# Capstan equation

The **capstan equation** or **belt friction equation**, also known as **Eytelwein's formula**,^{[1]}^{[2]} relates the hold-force to the load-force if a flexible line is wound around a cylinder (a bollard, a winch or a capstan).^{[3]}
^{[4]}

Because of the interaction of frictional forces and tension, the tension on a line wrapped around a capstan may be different on either side of the capstan. A small *holding* force exerted on one side can carry a much larger *loading* force on the other side; this is the principle by which a capstan-type device operates.

For instance in rock climbing with so-called top-roping, a lighter person can hold (belay) a heavier person due to this effect.

The formula is

where is the applied tension on the line, is the resulting force exerted at the other side of the capstan, is the coefficient of friction between the rope and capstan materials, and is the total angle swept by all turns of the rope, measured in radians (i.e., with one full turn the angle ).

Several assumptions must be true for the formula to be valid:

- The rope is on the verge of full sliding, i.e. is the maximum load that one can hold. Smaller loads can be held as well, resulting in a smaller
*effective*contact angle . - It is important that the line is not rigid, in which case significant force would be lost in the bending of the line tightly around the cylinder. (The equation must be modified for this case.) For instance a Bowden cable is to some extent rigid and doesn't obey the principles of the Capstan equation.
- The line is non-elastic.

It can be observed that the force gain grows exponentially with the coefficient of friction, the number of turns around the cylinder, and the angle of contact. Note that *the radius of the cylinder has no influence on the force gain*.

The table below lists values of the factor based on the number of turns and coefficient of friction *μ*.

Number of turns |
Coefficient of friction μ
| ||||||
---|---|---|---|---|---|---|---|

0.1 | 0.2 | 0.3 | 0.4 | 0.5 | 0.6 | 0.7 | |

1 | 1.9 | 3.5 | 6.6 | 12 | 23 | 43 | 81 |

2 | 3.5 | 12 | 43 | 152 | 535 | Template:Gaps | Template:Gaps |

3 | 6.6 | 43 | 286 | Template:Gaps | Template:Gaps | Template:Gaps | Template:Gaps |

4 | 12 | 152 | Template:Gaps | Template:Gaps | Template:Gaps | Template:Gaps | Template:Gaps |

5 | 23 | 535 | Template:Gaps | Template:Gaps | Template:Gaps | Template:Gaps | Template:Gaps |

From the table it is evident why one seldom sees a sheet (a rope to the loose side of a sail) wound more than three turns around a winch. The force gain would be extreme besides being counter-productive since there is risk of a riding turn, result being that the sheet will foul, form a knot and not run out when eased (by slacking grip on the tail (free end), or in land talk, one lets go of the hold end.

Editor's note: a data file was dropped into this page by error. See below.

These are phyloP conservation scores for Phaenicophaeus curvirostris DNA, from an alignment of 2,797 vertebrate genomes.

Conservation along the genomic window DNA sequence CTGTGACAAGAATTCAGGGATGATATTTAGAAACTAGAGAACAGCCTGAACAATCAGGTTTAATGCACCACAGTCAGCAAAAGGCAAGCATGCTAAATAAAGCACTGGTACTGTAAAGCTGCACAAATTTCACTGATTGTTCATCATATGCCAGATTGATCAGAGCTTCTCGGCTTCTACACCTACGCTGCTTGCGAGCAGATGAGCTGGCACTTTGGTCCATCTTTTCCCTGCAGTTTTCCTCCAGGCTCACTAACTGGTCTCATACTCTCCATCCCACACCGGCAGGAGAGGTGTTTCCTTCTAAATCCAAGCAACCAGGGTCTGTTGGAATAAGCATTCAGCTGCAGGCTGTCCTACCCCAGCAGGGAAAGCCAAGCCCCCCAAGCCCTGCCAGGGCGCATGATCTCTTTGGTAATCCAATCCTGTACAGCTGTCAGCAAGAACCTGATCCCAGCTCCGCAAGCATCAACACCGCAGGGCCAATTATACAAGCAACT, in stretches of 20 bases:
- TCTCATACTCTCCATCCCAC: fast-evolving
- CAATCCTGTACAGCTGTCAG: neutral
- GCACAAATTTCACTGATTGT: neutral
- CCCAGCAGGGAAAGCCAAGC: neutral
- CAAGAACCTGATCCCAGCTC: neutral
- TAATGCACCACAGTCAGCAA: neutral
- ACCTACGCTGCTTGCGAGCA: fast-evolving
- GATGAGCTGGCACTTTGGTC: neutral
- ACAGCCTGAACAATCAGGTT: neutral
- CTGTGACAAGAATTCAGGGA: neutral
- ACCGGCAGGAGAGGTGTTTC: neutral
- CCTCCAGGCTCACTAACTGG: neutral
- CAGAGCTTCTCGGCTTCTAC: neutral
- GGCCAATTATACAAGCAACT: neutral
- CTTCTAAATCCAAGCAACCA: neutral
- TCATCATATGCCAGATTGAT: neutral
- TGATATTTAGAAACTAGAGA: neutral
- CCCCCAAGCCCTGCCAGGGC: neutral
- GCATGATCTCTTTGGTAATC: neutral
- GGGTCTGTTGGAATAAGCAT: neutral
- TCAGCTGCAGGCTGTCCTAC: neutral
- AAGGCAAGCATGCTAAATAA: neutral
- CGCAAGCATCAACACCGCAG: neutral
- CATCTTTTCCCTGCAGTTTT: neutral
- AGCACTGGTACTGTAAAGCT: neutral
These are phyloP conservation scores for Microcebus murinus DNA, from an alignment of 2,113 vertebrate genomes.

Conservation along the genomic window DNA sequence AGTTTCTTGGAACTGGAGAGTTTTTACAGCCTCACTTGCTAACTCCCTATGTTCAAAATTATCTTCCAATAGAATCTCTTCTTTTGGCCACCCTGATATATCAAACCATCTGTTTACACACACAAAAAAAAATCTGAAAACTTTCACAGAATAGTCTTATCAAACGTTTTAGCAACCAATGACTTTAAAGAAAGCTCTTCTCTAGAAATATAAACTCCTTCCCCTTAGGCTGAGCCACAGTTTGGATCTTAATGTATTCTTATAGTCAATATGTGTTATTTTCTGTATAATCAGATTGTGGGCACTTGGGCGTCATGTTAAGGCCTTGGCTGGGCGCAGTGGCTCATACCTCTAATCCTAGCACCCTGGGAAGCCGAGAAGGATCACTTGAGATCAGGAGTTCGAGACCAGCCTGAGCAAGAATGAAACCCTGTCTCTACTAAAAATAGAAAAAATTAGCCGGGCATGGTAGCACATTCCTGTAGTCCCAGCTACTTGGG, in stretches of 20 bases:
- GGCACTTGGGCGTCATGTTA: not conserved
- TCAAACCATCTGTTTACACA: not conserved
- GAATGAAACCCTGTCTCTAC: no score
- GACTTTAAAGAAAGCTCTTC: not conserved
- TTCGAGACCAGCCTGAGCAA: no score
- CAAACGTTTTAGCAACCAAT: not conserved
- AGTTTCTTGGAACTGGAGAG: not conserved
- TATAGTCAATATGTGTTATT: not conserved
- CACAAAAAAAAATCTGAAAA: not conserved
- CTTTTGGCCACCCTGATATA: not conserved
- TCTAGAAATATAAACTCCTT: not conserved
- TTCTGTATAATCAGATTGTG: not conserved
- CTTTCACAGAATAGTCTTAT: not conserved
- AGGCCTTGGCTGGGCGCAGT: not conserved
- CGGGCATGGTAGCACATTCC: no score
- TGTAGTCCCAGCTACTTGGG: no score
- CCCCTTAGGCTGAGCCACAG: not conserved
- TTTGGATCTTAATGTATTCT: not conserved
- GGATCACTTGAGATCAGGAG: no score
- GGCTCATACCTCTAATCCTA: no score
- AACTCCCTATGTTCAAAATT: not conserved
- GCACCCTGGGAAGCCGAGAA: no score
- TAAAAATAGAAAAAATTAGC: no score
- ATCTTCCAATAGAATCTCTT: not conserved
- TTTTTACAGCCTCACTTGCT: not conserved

It is both ancient and modern practice for anchor capstans and jib winches to be slightly flared out at the base, rather than cylindrical, to prevent the rope (anchor warp or sail sheet) from sliding down. The rope wound several times around the winch can slip upwards gradually, with little risk of a riding turn, provided it is tailed (loose end is pulled clear), by hand or a self-tailer.

For instance, the factor 153552935 means, in theory, that a newborn baby would be capable of holding the weight of two Template:USS supercarriers (97 000 ton each, but for the baby it would be only a little more than 1 kg).

## Proof of the capstan equation

**1. Circular coordinates**

In polar coordinates, we have

Let and denote the unit vectors for polar coordinates;

Then from equation (Template:EquationNote)

From equations (Template:EquationNote) and (Template:EquationNote), it follows that

**2. Forces on cordage in general**

Now, let's study a piece of cord in general, subject to an arbitrary force. Let denote the length of the cord and let the force *per unit length* be . Consider a short piece of the cord and introduce the cross-sectional force .
Balancing the forces, we get

**3. A line around a capstan**

A line is wound around a cylinder(a bollard or a capstan). In this case the curvature of the line is circular which makes the problem easier. Let be the length of the line from a point A where the line makes contact with the cylinder. At the point on the short piece of the line acts a force from the cylinder that can be subdivided into a *tangential* component (friction) and a *normal* component . That is to say that

With the cross-sectional force (which is tangential) we get

From equations (Template:EquationNote), (Template:EquationNote) and (Template:EquationNote), it follows that

Derivative of a product and equation (Template:EquationNote) imply that

Identifying components in equation (Template:EquationNote), we get

and

Dividing equation (Template:EquationNote) by (Template:EquationNote), we get

From equation (Template:EquationNote) and the reciprocal of equation (Template:EquationNote), we get

From equations (Template:EquationNote) and (Template:EquationNote), it follows that

Let be the *coefficient of friction* (no slip). Then equation (Template:EquationNote), we have

Integration of equation (Template:EquationNote) yields

and exponentiating both sides,

Finally,

## See also

## References

- ↑ http://www.atp.ruhr-uni-bochum.de/rt1/currentcourse/node57.html
- ↑ http://www.jrre.org/att_frict.pdf
- ↑ {{#invoke:citation/CS1|citation |CitationClass=book }}
- ↑ {{#invoke:citation/CS1|citation |CitationClass=conference }}

## Further reading

- Arne Kihlberg, Kompendium i Mekanik för E1, del II, Göteborg 1980, 60–62.